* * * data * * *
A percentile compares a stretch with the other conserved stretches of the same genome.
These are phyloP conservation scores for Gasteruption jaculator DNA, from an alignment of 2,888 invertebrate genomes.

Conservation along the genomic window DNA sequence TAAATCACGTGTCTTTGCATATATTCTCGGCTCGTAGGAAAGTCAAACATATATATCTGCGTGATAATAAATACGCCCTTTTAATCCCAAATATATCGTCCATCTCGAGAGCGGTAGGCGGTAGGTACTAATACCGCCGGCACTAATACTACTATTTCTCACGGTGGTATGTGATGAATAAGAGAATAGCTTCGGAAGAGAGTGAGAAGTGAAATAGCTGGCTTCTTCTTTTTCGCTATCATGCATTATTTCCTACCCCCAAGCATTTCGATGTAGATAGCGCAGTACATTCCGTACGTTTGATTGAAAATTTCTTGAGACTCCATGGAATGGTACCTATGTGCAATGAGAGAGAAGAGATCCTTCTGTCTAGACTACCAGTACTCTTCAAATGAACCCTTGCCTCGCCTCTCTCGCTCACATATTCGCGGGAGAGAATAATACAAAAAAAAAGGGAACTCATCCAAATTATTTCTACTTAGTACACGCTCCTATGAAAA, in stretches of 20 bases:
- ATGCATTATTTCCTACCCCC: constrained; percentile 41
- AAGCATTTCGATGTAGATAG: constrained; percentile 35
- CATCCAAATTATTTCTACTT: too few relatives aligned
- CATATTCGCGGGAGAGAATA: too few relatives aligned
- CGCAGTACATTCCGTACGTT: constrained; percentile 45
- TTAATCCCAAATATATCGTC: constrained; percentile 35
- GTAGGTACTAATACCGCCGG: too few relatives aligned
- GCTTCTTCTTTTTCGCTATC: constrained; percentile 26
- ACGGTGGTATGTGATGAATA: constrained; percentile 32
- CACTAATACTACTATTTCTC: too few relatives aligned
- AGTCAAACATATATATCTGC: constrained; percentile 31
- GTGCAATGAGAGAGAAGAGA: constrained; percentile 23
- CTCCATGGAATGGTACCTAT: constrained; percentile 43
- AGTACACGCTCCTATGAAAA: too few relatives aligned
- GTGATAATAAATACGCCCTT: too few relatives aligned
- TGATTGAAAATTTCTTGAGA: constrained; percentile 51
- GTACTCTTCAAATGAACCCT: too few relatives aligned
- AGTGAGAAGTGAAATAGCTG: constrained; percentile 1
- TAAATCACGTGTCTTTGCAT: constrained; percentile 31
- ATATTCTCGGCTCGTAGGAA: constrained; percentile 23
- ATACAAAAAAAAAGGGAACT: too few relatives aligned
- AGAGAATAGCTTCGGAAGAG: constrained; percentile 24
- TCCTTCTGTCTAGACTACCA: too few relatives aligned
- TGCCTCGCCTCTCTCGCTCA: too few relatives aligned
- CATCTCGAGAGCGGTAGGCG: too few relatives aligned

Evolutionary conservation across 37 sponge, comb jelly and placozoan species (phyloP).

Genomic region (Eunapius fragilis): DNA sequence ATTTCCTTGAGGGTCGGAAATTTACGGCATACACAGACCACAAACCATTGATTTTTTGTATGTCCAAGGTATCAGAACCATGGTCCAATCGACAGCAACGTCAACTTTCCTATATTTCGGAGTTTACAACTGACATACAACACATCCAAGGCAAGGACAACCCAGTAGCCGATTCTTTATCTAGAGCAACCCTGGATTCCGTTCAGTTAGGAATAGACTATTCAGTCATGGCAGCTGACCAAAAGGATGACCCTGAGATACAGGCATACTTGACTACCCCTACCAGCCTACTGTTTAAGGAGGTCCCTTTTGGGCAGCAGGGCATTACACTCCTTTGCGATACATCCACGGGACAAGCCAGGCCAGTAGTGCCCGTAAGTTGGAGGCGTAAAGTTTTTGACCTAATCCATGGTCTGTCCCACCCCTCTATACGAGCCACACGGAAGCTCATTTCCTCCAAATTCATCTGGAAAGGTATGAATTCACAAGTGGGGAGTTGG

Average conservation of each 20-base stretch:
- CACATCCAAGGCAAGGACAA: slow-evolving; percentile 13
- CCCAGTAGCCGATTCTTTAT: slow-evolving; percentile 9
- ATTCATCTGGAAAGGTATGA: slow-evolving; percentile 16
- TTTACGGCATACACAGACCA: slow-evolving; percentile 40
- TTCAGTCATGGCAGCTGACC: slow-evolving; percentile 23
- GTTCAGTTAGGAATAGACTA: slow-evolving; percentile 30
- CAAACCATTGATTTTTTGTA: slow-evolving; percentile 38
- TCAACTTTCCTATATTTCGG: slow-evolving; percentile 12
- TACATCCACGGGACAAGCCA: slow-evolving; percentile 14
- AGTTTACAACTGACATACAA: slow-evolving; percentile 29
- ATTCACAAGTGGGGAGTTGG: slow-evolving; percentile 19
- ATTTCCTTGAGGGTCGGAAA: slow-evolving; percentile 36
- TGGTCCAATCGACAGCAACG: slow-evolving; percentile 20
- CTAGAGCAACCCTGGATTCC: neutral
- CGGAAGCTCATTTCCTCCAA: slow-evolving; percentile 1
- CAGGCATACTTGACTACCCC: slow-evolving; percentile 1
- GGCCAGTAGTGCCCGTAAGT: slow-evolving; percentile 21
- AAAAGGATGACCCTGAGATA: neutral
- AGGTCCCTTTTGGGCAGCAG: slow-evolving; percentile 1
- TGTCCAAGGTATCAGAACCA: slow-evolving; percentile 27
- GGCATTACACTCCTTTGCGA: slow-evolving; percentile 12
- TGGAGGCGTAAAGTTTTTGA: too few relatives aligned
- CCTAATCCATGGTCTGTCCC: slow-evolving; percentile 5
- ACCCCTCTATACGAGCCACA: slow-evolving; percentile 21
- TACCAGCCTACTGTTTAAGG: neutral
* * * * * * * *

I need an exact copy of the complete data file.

A percentile compares a stretch with the other conserved stretches of the same genome.
These are phyloP conservation scores for Gasteruption jaculator DNA, from an alignment of 2,888 invertebrate genomes.

Conservation along the genomic window DNA sequence TAAATCACGTGTCTTTGCATATATTCTCGGCTCGTAGGAAAGTCAAACATATATATCTGCGTGATAATAAATACGCCCTTTTAATCCCAAATATATCGTCCATCTCGAGAGCGGTAGGCGGTAGGTACTAATACCGCCGGCACTAATACTACTATTTCTCACGGTGGTATGTGATGAATAAGAGAATAGCTTCGGAAGAGAGTGAGAAGTGAAATAGCTGGCTTCTTCTTTTTCGCTATCATGCATTATTTCCTACCCCCAAGCATTTCGATGTAGATAGCGCAGTACATTCCGTACGTTTGATTGAAAATTTCTTGAGACTCCATGGAATGGTACCTATGTGCAATGAGAGAGAAGAGATCCTTCTGTCTAGACTACCAGTACTCTTCAAATGAACCCTTGCCTCGCCTCTCTCGCTCACATATTCGCGGGAGAGAATAATACAAAAAAAAAGGGAACTCATCCAAATTATTTCTACTTAGTACACGCTCCTATGAAAA, in stretches of 20 bases:
- ATGCATTATTTCCTACCCCC: constrained; percentile 41
- AAGCATTTCGATGTAGATAG: constrained; percentile 35
- CATCCAAATTATTTCTACTT: too few relatives aligned
- CATATTCGCGGGAGAGAATA: too few relatives aligned
- CGCAGTACATTCCGTACGTT: constrained; percentile 45
- TTAATCCCAAATATATCGTC: constrained; percentile 35
- GTAGGTACTAATACCGCCGG: too few relatives aligned
- GCTTCTTCTTTTTCGCTATC: constrained; percentile 26
- ACGGTGGTATGTGATGAATA: constrained; percentile 32
- CACTAATACTACTATTTCTC: too few relatives aligned
- AGTCAAACATATATATCTGC: constrained; percentile 31
- GTGCAATGAGAGAGAAGAGA: constrained; percentile 23
- CTCCATGGAATGGTACCTAT: constrained; percentile 43
- AGTACACGCTCCTATGAAAA: too few relatives aligned
- GTGATAATAAATACGCCCTT: too few relatives aligned
- TGATTGAAAATTTCTTGAGA: constrained; percentile 51
- GTACTCTTCAAATGAACCCT: too few relatives aligned
- AGTGAGAAGTGAAATAGCTG: constrained; percentile 1
- TAAATCACGTGTCTTTGCAT: constrained; percentile 31
- ATATTCTCGGCTCGTAGGAA: constrained; percentile 23
- ATACAAAAAAAAAGGGAACT: too few relatives aligned
- AGAGAATAGCTTCGGAAGAG: constrained; percentile 24
- TCCTTCTGTCTAGACTACCA: too few relatives aligned
- TGCCTCGCCTCTCTCGCTCA: too few relatives aligned
- CATCTCGAGAGCGGTAGGCG: too few relatives aligned

Evolutionary conservation across 37 sponge, comb jelly and placozoan species (phyloP).

Genomic region (Eunapius fragilis): DNA sequence ATTTCCTTGAGGGTCGGAAATTTACGGCATACACAGACCACAAACCATTGATTTTTTGTATGTCCAAGGTATCAGAACCATGGTCCAATCGACAGCAACGTCAACTTTCCTATATTTCGGAGTTTACAACTGACATACAACACATCCAAGGCAAGGACAACCCAGTAGCCGATTCTTTATCTAGAGCAACCCTGGATTCCGTTCAGTTAGGAATAGACTATTCAGTCATGGCAGCTGACCAAAAGGATGACCCTGAGATACAGGCATACTTGACTACCCCTACCAGCCTACTGTTTAAGGAGGTCCCTTTTGGGCAGCAGGGCATTACACTCCTTTGCGATACATCCACGGGACAAGCCAGGCCAGTAGTGCCCGTAAGTTGGAGGCGTAAAGTTTTTGACCTAATCCATGGTCTGTCCCACCCCTCTATACGAGCCACACGGAAGCTCATTTCCTCCAAATTCATCTGGAAAGGTATGAATTCACAAGTGGGGAGTTGG

Average conservation of each 20-base stretch:
- CACATCCAAGGCAAGGACAA: slow-evolving; percentile 13
- CCCAGTAGCCGATTCTTTAT: slow-evolving; percentile 9
- ATTCATCTGGAAAGGTATGA: slow-evolving; percentile 16
- TTTACGGCATACACAGACCA: slow-evolving; percentile 40
- TTCAGTCATGGCAGCTGACC: slow-evolving; percentile 23
- GTTCAGTTAGGAATAGACTA: slow-evolving; percentile 30
- CAAACCATTGATTTTTTGTA: slow-evolving; percentile 38
- TCAACTTTCCTATATTTCGG: slow-evolving; percentile 12
- TACATCCACGGGACAAGCCA: slow-evolving; percentile 14
- AGTTTACAACTGACATACAA: slow-evolving; percentile 29
- ATTCACAAGTGGGGAGTTGG: slow-evolving; percentile 19
- ATTTCCTTGAGGGTCGGAAA: slow-evolving; percentile 36
- TGGTCCAATCGACAGCAACG: slow-evolving; percentile 20
- CTAGAGCAACCCTGGATTCC: neutral
- CGGAAGCTCATTTCCTCCAA: slow-evolving; percentile 1
- CAGGCATACTTGACTACCCC: slow-evolving; percentile 1
- GGCCAGTAGTGCCCGTAAGT: slow-evolving; percentile 21
- AAAAGGATGACCCTGAGATA: neutral
- AGGTCCCTTTTGGGCAGCAG: slow-evolving; percentile 1
- TGTCCAAGGTATCAGAACCA: slow-evolving; percentile 27
- GGCATTACACTCCTTTGCGA: slow-evolving; percentile 12
- TGGAGGCGTAAAGTTTTTGA: too few relatives aligned
- CCTAATCCATGGTCTGTCCC: slow-evolving; percentile 5
- ACCCCTCTATACGAGCCACA: slow-evolving; percentile 21
- TACCAGCCTACTGTTTAAGG: neutral